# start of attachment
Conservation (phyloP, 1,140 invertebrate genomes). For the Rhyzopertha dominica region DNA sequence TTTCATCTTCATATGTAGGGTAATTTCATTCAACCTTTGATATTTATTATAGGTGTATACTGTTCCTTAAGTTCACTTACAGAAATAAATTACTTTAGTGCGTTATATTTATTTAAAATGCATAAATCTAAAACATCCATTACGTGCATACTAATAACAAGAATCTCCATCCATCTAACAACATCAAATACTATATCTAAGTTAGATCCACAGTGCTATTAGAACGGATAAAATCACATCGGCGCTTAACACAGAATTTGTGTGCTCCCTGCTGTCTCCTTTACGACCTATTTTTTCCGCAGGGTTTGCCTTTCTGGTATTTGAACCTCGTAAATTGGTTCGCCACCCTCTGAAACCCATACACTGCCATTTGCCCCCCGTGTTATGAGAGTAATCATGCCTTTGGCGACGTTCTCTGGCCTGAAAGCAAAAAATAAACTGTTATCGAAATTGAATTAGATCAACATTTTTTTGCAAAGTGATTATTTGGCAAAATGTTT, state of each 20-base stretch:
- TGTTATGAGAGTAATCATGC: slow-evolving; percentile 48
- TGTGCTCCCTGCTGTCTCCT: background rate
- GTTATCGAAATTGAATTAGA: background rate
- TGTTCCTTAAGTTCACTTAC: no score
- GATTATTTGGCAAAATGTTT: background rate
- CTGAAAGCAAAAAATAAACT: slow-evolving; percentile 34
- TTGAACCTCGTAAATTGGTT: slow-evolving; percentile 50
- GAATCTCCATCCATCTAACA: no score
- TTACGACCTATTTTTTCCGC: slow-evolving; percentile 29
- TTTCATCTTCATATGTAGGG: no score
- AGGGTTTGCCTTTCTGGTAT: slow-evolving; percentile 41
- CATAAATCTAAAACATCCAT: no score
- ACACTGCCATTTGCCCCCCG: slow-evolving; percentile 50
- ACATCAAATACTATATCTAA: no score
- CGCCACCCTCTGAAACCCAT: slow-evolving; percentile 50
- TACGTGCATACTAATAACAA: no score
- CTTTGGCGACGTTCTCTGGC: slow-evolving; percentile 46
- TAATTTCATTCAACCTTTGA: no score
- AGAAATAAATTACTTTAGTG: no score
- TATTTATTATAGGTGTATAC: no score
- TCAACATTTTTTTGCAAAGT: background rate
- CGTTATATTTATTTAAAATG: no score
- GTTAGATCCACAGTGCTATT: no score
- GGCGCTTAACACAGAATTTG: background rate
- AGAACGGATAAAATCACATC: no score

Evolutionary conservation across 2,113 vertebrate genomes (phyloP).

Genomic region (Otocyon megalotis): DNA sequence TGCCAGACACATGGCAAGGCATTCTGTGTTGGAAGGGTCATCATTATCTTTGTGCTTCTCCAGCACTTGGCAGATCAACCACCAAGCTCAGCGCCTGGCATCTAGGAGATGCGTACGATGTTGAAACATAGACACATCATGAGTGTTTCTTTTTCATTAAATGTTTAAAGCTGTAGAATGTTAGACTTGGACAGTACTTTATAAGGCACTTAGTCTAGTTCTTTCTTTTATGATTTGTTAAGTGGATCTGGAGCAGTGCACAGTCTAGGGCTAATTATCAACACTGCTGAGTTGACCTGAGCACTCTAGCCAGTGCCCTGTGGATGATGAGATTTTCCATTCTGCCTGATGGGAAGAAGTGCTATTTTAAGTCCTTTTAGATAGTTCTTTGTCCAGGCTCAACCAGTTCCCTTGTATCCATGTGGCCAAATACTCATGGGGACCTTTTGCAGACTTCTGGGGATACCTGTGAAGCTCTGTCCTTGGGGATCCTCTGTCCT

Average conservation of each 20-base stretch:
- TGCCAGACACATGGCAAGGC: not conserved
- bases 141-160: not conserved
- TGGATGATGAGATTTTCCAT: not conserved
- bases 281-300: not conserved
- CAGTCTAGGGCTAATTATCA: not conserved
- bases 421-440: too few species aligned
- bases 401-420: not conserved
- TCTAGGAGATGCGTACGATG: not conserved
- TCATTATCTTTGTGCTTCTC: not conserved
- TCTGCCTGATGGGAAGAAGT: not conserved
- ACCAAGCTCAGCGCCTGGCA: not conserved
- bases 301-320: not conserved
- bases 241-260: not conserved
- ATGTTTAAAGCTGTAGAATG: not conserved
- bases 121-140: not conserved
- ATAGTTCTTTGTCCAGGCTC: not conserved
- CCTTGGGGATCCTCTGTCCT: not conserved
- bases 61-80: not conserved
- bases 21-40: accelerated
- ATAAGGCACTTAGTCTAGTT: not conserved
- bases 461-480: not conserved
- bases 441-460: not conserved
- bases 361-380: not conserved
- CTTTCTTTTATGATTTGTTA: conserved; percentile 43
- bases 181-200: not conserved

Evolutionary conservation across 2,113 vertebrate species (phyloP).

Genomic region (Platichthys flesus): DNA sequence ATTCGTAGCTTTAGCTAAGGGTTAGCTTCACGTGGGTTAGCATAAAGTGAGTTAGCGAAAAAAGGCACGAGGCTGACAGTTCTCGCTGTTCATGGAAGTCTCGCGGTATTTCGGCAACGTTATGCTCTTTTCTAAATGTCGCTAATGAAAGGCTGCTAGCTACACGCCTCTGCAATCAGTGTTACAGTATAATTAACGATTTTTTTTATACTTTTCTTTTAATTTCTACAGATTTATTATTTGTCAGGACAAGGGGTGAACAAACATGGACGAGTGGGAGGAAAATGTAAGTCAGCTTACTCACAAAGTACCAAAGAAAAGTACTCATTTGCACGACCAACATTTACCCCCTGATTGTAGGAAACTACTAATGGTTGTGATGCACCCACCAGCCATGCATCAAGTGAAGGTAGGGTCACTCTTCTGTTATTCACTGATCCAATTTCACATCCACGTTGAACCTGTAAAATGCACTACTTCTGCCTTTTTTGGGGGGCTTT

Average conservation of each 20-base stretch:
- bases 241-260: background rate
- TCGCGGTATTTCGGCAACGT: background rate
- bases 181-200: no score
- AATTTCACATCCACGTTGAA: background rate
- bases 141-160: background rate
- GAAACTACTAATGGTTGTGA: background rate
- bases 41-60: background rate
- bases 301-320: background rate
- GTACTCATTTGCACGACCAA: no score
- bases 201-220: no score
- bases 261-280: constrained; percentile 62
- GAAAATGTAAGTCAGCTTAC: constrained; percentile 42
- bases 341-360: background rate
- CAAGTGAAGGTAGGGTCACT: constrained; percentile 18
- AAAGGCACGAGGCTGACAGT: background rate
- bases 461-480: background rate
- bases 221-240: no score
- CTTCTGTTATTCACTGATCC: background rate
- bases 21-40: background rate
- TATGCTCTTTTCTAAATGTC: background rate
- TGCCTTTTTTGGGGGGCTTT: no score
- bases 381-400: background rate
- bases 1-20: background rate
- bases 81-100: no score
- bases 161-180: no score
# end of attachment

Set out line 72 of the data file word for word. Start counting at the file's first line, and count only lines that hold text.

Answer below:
- AAAGGCACGAGGCTGACAGT: background rate